Every semester, our Writing Across the Curriculum program gets a head start. The week before classes have even begun, we have the privilege of spending two mornings training up to 75 new Teaching Assistants. These TAs will be teaching writing-intensive courses across the disciplines—courses that fulfill an intermediate communication requirement for undergraduates. In our UW-Madison parlance, we call these Communication-B (or Comm-B) courses. During Comm-B training, then, we get to provide TAs with skills, theories, and practices they need for teaching with writing. As the TA Assistant Director of our WAC program, I get to help plan and facilitate the training. I’m always energized by the buzz of conversation about teaching with writing and by the “aha” moments as TAs consider—some for the first time—the challenges and opportunities that come with teaching writing in the disciplines.
In addition to this training, Comm-B TAs participate in trainings in their own departments. This often entails weekly meetings with staff, where they discuss teaching the writing process, giving feedback, conferencing with students, and much more, in addition to the disciplinary concepts they’re teaching.
This fall, the departments represented at Comm-B training included:
⋅ Communication Arts
⋅ Counseling Psychology
⋅ Curriculum and Instruction
⋅ Library and Information Sciences
⋅ Literature in Translation
⋅ Rehabilitation Psychology and Special Education
⋅ Scandinavian Languages and Literatures
⋅ Theatre and Drama
All undergraduates at UW-Madison need to take at least one of these Comm-B course, and many take multiple ones. It’s so important, given the range of disciplines that offer these courses, that we can add to what new TAs are learning about how to teach with writing. We want to influence their priorities and approaches so that their students will learn how to write in the new disciplines they’re entering. We also want to show new TAs how powerful writing can be as a pedagogical approach.
To these ends, we ask participants to do a number of activities to get them thinking about writing pedagogy. They do a freewrite at the beginning of the first day, in which they describe what they will hope to see in their students’ final writing assignments. Using the concept of reverse engineering, we then ask TAs to consider how they can help their students arrive at these goals.
We also use an activity to get new TAs thinking about what students might struggle with in an assignment—especially if it’s one designed by the course professor rather than the TA. And we begin conversations that often continue throughout the semester as we build relationships with many TAs. We talk about what it means to write in a specific discipline or how to use writing as an effective teaching strategy. We also introduce TAs to the WAC Sourcebook, edited every other summer (see this post for more about the Sourcebook, and to learn what else the WAC program has been up to this summer!). Every participant receives a copy of this resource, and we constantly point out relevant practices and examples from it.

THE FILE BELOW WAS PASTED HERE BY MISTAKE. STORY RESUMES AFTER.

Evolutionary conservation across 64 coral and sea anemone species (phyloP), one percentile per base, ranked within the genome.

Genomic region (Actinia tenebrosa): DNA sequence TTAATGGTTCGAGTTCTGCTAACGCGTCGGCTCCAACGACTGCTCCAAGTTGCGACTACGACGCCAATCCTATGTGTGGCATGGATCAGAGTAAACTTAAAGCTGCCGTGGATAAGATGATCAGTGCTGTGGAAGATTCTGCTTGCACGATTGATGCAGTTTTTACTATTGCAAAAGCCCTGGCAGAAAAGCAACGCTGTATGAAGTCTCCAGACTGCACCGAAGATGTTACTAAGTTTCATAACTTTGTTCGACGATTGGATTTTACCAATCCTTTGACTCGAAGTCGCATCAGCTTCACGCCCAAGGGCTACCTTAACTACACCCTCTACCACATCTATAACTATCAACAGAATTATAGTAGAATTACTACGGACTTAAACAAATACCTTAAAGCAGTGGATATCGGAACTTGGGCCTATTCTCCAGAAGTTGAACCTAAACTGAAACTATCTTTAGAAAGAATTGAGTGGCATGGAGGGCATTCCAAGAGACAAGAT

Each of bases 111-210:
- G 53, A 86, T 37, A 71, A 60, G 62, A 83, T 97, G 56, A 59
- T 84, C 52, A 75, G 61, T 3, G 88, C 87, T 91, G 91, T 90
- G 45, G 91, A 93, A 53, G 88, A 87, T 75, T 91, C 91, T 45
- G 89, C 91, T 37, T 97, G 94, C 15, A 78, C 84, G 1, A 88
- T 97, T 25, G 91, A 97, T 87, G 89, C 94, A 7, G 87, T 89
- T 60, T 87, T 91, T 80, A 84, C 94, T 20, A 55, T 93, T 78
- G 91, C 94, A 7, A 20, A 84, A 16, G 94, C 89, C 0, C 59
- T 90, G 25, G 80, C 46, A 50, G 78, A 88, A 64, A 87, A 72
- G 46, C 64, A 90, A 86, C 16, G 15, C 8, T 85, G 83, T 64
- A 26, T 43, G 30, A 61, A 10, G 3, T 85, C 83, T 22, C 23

To accomplish all of this, we’ve partnered with multiple people across campus over the years. Every semester, library instruction coordinators and course coordinators from different courses join us to offer breakout sessions or talk about resources.
Participants also have three opportunities to attend different TA-led breakout sessions during the training. These are facilitated by Comm-B TA Fellows—experienced TAs who have demonstrated innovation and passion in their Comm-B teaching. This fall, four TA Fellows worked with us to design and facilitate breakout sessions on in-class activities to teach writing, conferencing with students about writing in progress, helping students get back to basics in scientific writing, and teaching revision. These skilled TA Fellows also answer questions on a panel about what it’s like to TA a Comm-B course.
In addition, our talented and thoughtful TA Fellows lead informal conversations about topics as various as teaching with technology, peer review, writing about controversial topics, plagiarism, teaching multilingual writers, and more. What’s especially exciting about these informal conversations is that they not only are optional, but also happen very early in the morning—before we even get started on day two. While we do provide bagels and coffee for these early arrivers, we know that the main draw is these new TAs’ desire to learn more about teaching with writing.
In the final component of Comm-B training, we have participants return to our haunts for a 90-minute workshop on responding to and evaluating student writing. Participants practice different modes of feedback and discuss the affordances and constraints of each. And they engage in a discussion, based on research and on examples, about what feedback is meant to do and how students respond to it.
It’s been a challenge for our WAC program to develop this training since the first training in 1997, because participants come from such a vast range of disciplines, levels of experience, and perspectives on writing. Over the years, however, the two mornings of training have become chock-full with carefully designed components. The evaluations we receive every year show us again and again that new TAs take away concrete, specific strategies and concepts for their teaching. We always benefit, too, from the thoughtful conversations we have with these TAs, who are so committed to teaching. And we’re thrilled that we can have this impact on the next generation of faculty members across the curriculum.